STEM Education Degrees
Who Benefits from a STEM Degree
Many educators recognize that the current education system is flawed but feel they can do little to change that on their own. That’s where they’re wrong. Updating teaching strategies can have as much a positive impact on schools and learners as updating the technologies students use to learn. Teachers just need to get creative. It might also help if teachers themselves got a little more education. At the University of Cincinnati, the Master of Education degree has a variety of focuses that could provide the exact answer to what’s lacking in your current classroom. For example, the STEM education focus of the Curriculum & Instruction master’s degree provides a roadmap for teachers to improve the classroom with tactics involving project-based learning and integration of academic disciplines. This simple shift allows students to develop as critical thinkers and gives greater meaning to their early education. STEM teaching strategies can help to diversify any teaching career, most dramatically those who are hoping to provide quality instruction in a STEM subject.
The STEM degree very obviously benefits those educators who are already teaching in STEM subjects: science, technology, engineering, and mathematics. In addition to focusing on ways to motivate learners in these subject areas, the degree works to demonstrate ways that teachers can integrate related STEM subjects to create natural mergers of materials. After all, what is the sense in holding a conversation about the sciences that ignores the math involved and vice versa? By looking to the ways these subjects relate to one another, teachers can really help students by connecting the dots between their courses. This allows your students to not just succeed in your own classes but also in school in general. Some of the courses related specifically to STEM subjects of the Curriculum & Instruction master’s degree help teachers to approach old subjects in new ways, such as mathematics as an interdisciplinary subject or fundamentals of environmental education. The degree also extends to cover future directions in education and attitude formation and change, both really important when dealing with students who might be resistant to embracing STEM subjects.
Of course, you don’t have to teach a STEM subject in order to embrace the ideas associated with STEM education. Integration of STEM disciplines can be appropriate in a variety of subjects, like music, art, and history. What’s more, teachers who want to advocate on behalf of STEM interests by recognizing talented students and steering them toward STEM disciplines can be effective components of the overarching goal of increasing the number of students who pursue STEM subjects in higher learning facilities, as well as in their careers. The STEM concentration is a unique part of a larger master’s degree that looks to invigorate the way educators approach Curriculum & Instruction and includes a variety of courses that support both STEM teachers and teachers of other subjects. These include classes dedicated to understanding forces shaping the school curriculum, diversity in the classroom, and education technology. So educators emerge with a greater capacity for creating the type of curricula that has a lasting impact on its learners, whether they are pursuing STEM subjects or otherwise.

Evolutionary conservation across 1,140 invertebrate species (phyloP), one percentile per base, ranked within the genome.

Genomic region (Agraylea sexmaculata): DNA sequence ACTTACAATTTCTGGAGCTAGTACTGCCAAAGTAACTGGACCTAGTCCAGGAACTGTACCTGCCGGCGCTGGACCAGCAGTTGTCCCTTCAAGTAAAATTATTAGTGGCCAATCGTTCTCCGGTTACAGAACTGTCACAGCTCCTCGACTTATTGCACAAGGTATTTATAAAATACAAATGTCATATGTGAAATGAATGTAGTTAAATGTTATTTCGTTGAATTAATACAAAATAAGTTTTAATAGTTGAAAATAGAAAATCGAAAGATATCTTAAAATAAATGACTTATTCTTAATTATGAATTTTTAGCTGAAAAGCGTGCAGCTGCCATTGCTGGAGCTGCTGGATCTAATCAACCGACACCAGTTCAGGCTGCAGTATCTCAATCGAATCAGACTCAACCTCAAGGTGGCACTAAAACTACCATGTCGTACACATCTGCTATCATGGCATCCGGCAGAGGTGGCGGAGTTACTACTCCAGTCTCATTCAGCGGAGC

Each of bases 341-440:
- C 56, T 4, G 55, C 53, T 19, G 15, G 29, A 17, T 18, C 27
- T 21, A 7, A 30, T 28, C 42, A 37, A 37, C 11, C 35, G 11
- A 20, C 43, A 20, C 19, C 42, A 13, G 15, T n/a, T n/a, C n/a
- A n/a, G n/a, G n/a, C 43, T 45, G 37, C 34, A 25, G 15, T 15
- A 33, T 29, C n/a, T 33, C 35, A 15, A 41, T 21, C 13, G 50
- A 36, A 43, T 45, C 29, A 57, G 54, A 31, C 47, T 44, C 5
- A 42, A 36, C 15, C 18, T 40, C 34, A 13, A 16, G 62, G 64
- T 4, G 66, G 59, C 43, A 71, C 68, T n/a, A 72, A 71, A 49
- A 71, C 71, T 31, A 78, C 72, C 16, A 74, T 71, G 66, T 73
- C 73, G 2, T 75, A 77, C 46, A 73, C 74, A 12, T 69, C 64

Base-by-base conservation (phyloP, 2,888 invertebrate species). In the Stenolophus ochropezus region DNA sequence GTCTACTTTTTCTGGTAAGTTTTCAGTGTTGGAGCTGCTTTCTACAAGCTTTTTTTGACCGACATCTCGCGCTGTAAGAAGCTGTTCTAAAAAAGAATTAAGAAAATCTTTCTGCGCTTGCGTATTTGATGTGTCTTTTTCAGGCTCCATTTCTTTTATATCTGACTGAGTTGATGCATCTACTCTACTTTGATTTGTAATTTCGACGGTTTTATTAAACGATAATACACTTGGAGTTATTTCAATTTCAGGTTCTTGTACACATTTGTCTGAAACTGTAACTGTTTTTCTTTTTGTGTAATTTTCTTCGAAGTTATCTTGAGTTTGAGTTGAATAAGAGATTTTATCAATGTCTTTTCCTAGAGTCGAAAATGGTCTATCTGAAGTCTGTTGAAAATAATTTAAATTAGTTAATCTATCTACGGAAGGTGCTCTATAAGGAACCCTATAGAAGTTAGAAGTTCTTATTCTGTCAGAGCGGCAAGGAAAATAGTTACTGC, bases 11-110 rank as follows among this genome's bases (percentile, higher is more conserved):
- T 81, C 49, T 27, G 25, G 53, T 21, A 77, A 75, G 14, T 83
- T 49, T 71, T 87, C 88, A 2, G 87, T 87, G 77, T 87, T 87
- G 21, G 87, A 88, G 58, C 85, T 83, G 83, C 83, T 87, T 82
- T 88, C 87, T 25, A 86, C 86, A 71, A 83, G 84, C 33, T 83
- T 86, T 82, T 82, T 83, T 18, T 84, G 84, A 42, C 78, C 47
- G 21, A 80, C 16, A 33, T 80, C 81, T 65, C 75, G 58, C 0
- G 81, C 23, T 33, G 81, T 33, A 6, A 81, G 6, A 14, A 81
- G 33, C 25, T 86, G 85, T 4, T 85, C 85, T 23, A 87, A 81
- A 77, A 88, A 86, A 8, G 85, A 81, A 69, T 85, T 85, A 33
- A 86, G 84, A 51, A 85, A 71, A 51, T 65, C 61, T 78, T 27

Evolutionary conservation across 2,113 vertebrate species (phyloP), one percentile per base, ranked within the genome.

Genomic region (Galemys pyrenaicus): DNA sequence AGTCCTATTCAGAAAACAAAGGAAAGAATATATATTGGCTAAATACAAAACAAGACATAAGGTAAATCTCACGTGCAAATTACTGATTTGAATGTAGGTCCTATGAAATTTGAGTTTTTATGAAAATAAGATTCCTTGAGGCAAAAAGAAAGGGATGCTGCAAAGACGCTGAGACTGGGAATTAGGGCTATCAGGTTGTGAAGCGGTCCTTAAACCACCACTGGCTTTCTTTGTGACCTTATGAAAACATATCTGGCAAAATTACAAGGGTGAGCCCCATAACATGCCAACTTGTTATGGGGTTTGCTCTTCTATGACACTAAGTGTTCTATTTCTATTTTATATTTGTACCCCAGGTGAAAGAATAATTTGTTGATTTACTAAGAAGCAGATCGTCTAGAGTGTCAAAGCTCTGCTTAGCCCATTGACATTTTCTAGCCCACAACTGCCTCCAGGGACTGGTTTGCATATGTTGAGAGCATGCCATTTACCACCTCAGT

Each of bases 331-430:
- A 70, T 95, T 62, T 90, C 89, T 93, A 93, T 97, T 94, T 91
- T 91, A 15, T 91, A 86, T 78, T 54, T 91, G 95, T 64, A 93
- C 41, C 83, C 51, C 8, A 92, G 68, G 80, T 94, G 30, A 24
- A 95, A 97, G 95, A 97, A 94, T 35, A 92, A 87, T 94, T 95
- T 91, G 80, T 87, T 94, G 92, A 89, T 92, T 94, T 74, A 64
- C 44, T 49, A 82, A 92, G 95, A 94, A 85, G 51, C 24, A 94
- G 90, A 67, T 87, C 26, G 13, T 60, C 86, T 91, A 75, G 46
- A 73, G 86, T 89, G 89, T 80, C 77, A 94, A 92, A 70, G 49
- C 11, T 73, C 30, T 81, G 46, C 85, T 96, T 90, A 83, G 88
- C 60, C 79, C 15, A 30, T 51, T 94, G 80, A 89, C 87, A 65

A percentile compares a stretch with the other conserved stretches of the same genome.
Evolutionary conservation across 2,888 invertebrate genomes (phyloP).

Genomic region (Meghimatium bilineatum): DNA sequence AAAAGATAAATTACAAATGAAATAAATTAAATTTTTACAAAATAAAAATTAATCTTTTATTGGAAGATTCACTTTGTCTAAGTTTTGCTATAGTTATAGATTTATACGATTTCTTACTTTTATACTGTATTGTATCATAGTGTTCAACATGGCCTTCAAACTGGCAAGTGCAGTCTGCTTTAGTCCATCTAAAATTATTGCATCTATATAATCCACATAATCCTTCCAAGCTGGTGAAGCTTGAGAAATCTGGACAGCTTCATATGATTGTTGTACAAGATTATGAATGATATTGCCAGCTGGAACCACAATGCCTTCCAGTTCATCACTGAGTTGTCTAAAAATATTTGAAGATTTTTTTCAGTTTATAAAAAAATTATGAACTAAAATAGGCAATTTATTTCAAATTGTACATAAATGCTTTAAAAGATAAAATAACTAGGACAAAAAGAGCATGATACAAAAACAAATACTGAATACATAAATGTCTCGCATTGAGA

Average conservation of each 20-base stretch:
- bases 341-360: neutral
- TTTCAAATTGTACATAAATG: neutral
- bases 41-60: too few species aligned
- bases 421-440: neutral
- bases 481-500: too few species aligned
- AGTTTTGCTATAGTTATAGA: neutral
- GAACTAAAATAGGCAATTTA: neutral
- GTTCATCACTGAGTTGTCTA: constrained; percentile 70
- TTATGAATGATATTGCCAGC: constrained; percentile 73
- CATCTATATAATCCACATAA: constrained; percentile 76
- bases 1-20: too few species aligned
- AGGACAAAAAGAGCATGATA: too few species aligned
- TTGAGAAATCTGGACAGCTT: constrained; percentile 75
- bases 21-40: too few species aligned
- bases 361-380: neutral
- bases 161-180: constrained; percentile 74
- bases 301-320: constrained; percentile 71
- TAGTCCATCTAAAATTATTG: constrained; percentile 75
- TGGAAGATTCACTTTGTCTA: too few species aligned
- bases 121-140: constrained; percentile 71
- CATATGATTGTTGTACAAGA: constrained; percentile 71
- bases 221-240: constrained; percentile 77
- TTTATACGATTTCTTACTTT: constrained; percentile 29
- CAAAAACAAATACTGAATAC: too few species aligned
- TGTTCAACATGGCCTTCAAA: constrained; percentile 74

If you’re looking into becoming a STEM teacher by earning your advanced degree, the curriculum at the University of Cincinnati offers a flexible alternative for working educators with its online degree program. By taking courses designed by educators working in STEM education, you can begin implementing the strategies you learn directly into your actual classroom while under the guidance of experienced instructors who can help you troubleshoot any issues you may face. The structure of the online courses allow teachers to work their studies into their pre-existing schedules, allowing educators to avoid conflicts that might arise when pursuing a degree at a traditional institution. Whereas some of the courses involved in the STEM degree focus specifically on STEM subjects, such as math problem solving or lab demonstrations in science classrooms, others endeavor to deliver instruction on STEM values such as integrated STEM practice and STEM education seminar. At the end of your program, you will devote an entire course to practicing these new strategies in an effort to graduate with a firm handle on how to confidently utilize these techniques in your own classroom.
One of the biggest reasons why the country is concerned with STEM education is because these subjects hold the key to the future. Any innovations or advancements that can help the United States remain competitive with other countries and promote a natural development of society are highly sought, and students who are adept in STEM subjects will be the ones whose imaginations will spark these exciting new developments. However, just because a student is skilled in one of these disciplines does not automatically mean that student will choose to follow that career path. That’s why educators have a responsibility to share what is so exciting about STEM disciplines in order to motivate students toward those types of careers that beget innovation and advancement.